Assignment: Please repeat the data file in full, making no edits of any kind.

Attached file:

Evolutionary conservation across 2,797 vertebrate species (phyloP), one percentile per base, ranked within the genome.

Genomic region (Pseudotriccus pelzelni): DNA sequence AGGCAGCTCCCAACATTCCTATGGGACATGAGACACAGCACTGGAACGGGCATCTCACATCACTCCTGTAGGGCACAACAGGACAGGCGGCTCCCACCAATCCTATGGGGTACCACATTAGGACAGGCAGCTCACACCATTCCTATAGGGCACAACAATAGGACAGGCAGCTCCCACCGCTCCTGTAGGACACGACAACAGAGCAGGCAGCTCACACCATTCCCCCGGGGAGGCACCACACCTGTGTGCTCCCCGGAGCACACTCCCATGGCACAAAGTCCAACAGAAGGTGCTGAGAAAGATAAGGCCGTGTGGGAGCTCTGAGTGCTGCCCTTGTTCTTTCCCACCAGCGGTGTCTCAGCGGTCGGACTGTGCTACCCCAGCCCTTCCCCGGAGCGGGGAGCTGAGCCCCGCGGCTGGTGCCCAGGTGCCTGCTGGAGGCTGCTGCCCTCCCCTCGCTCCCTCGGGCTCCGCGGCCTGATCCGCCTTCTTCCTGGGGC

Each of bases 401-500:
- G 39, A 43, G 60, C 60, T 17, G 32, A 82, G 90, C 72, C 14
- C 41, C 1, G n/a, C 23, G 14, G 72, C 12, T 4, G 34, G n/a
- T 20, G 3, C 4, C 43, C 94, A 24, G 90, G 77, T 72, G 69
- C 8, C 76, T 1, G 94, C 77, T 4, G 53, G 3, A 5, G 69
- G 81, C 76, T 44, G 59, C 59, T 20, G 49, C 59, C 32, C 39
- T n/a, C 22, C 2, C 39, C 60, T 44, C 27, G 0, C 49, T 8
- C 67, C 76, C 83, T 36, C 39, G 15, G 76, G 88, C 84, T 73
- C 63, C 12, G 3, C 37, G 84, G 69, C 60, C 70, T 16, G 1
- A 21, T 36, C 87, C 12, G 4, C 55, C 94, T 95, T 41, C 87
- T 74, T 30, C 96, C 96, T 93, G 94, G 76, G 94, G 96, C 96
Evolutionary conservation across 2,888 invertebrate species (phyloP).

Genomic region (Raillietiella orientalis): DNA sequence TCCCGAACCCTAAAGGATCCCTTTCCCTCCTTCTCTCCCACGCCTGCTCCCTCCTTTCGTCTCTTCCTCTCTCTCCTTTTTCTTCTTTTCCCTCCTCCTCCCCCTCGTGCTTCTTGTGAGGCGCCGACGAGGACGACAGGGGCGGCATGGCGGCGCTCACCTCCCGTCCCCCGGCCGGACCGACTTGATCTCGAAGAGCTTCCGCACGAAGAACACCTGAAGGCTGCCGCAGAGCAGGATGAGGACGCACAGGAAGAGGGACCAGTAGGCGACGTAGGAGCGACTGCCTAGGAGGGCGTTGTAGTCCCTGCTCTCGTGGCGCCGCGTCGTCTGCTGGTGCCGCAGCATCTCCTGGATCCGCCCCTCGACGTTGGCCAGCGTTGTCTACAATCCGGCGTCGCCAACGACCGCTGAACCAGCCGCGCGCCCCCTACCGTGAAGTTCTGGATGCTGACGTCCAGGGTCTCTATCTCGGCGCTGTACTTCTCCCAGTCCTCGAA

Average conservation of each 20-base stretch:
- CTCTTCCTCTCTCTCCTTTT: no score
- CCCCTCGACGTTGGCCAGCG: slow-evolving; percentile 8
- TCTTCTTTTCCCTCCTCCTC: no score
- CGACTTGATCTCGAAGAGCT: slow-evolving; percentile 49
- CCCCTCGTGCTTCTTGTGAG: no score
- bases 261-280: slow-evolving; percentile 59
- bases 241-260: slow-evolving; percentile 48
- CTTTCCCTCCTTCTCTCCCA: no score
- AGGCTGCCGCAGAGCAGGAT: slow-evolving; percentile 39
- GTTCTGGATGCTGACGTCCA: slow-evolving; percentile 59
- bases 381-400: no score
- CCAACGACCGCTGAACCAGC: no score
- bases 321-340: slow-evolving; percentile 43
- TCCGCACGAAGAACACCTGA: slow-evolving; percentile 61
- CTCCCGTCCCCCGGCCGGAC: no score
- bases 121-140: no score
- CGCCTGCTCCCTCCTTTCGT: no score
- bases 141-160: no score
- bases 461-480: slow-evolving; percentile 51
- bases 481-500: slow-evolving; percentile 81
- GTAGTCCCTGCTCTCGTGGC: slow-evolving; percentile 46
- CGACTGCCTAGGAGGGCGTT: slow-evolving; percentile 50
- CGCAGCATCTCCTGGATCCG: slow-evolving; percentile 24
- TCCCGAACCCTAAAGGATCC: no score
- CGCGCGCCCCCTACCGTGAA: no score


Evolutionary conservation across 2,797 vertebrate species (phyloP), one percentile per base, ranked within the genome.

Genomic region (Pseudotriccus pelzelni): DNA sequence AGGCAGCTCCCAACATTCCTATGGGACATGAGACACAGCACTGGAACGGGCATCTCACATCACTCCTGTAGGGCACAACAGGACAGGCGGCTCCCACCAATCCTATGGGGTACCACATTAGGACAGGCAGCTCACACCATTCCTATAGGGCACAACAATAGGACAGGCAGCTCCCACCGCTCCTGTAGGACACGACAACAGAGCAGGCAGCTCACACCATTCCCCCGGGGAGGCACCACACCTGTGTGCTCCCCGGAGCACACTCCCATGGCACAAAGTCCAACAGAAGGTGCTGAGAAAGATAAGGCCGTGTGGGAGCTCTGAGTGCTGCCCTTGTTCTTTCCCACCAGCGGTGTCTCAGCGGTCGGACTGTGCTACCCCAGCCCTTCCCCGGAGCGGGGAGCTGAGCCCCGCGGCTGGTGCCCAGGTGCCTGCTGGAGGCTGCTGCCCTCCCCTCGCTCCCTCGGGCTCCGCGGCCTGATCCGCCTTCTTCCTGGGGC

Each of bases 401-500:
- G 39, A 43, G 60, C 60, T 17, G 32, A 82, G 90, C 72, C 14
- C 41, C 1, G n/a, C 23, G 14, G 72, C 12, T 4, G 34, G n/a
- T 20, G 3, C 4, C 43, C 94, A 24, G 90, G 77, T 72, G 69
- C 8, C 76, T 1, G 94, C 77, T 4, G 53, G 3, A 5, G 69
- G 81, C 76, T 44, G 59, C 59, T 20, G 49, C 59, C 32, C 39
- T n/a, C 22, C 2, C 39, C 60, T 44, C 27, G 0, C 49, T 8
- C 67, C 76, C 83, T 36, C 39, G 15, G 76, G 88, C 84, T 73
- C 63, C 12, G 3, C 37, G 84, G 69, C 60, C 70, T 16, G 1
- A 21, T 36, C 87, C 12, G 4, C 55, C 94, T 95, T 41, C 87
- T 74, T 30, C 96, C 96, T 93, G 94, G 76, G 94, G 96, C 96
Evolutionary conservation across 2,888 invertebrate species (phyloP).

Genomic region (Raillietiella orientalis): DNA sequence TCCCGAACCCTAAAGGATCCCTTTCCCTCCTTCTCTCCCACGCCTGCTCCCTCCTTTCGTCTCTTCCTCTCTCTCCTTTTTCTTCTTTTCCCTCCTCCTCCCCCTCGTGCTTCTTGTGAGGCGCCGACGAGGACGACAGGGGCGGCATGGCGGCGCTCACCTCCCGTCCCCCGGCCGGACCGACTTGATCTCGAAGAGCTTCCGCACGAAGAACACCTGAAGGCTGCCGCAGAGCAGGATGAGGACGCACAGGAAGAGGGACCAGTAGGCGACGTAGGAGCGACTGCCTAGGAGGGCGTTGTAGTCCCTGCTCTCGTGGCGCCGCGTCGTCTGCTGGTGCCGCAGCATCTCCTGGATCCGCCCCTCGACGTTGGCCAGCGTTGTCTACAATCCGGCGTCGCCAACGACCGCTGAACCAGCCGCGCGCCCCCTACCGTGAAGTTCTGGATGCTGACGTCCAGGGTCTCTATCTCGGCGCTGTACTTCTCCCAGTCCTCGAA

Average conservation of each 20-base stretch:
- CTCTTCCTCTCTCTCCTTTT: no score
- CCCCTCGACGTTGGCCAGCG: slow-evolving; percentile 8
- TCTTCTTTTCCCTCCTCCTC: no score
- CGACTTGATCTCGAAGAGCT: slow-evolving; percentile 49
- CCCCTCGTGCTTCTTGTGAG: no score
- bases 261-280: slow-evolving; percentile 59
- bases 241-260: slow-evolving; percentile 48
- CTTTCCCTCCTTCTCTCCCA: no score
- AGGCTGCCGCAGAGCAGGAT: slow-evolving; percentile 39
- GTTCTGGATGCTGACGTCCA: slow-evolving; percentile 59
- bases 381-400: no score
- CCAACGACCGCTGAACCAGC: no score
- bases 321-340: slow-evolving; percentile 43
- TCCGCACGAAGAACACCTGA: slow-evolving; percentile 61
- CTCCCGTCCCCCGGCCGGAC: no score
- bases 121-140: no score
- CGCCTGCTCCCTCCTTTCGT: no score
- bases 141-160: no score
- bases 461-480: slow-evolving; percentile 51
- bases 481-500: slow-evolving; percentile 81
- GTAGTCCCTGCTCTCGTGGC: slow-evolving; percentile 46
- CGACTGCCTAGGAGGGCGTT: slow-evolving; percentile 50
- CGCAGCATCTCCTGGATCCG: slow-evolving; percentile 24
- TCCCGAACCCTAAAGGATCC: no score
- CGCGCGCCCCCTACCGTGAA: no score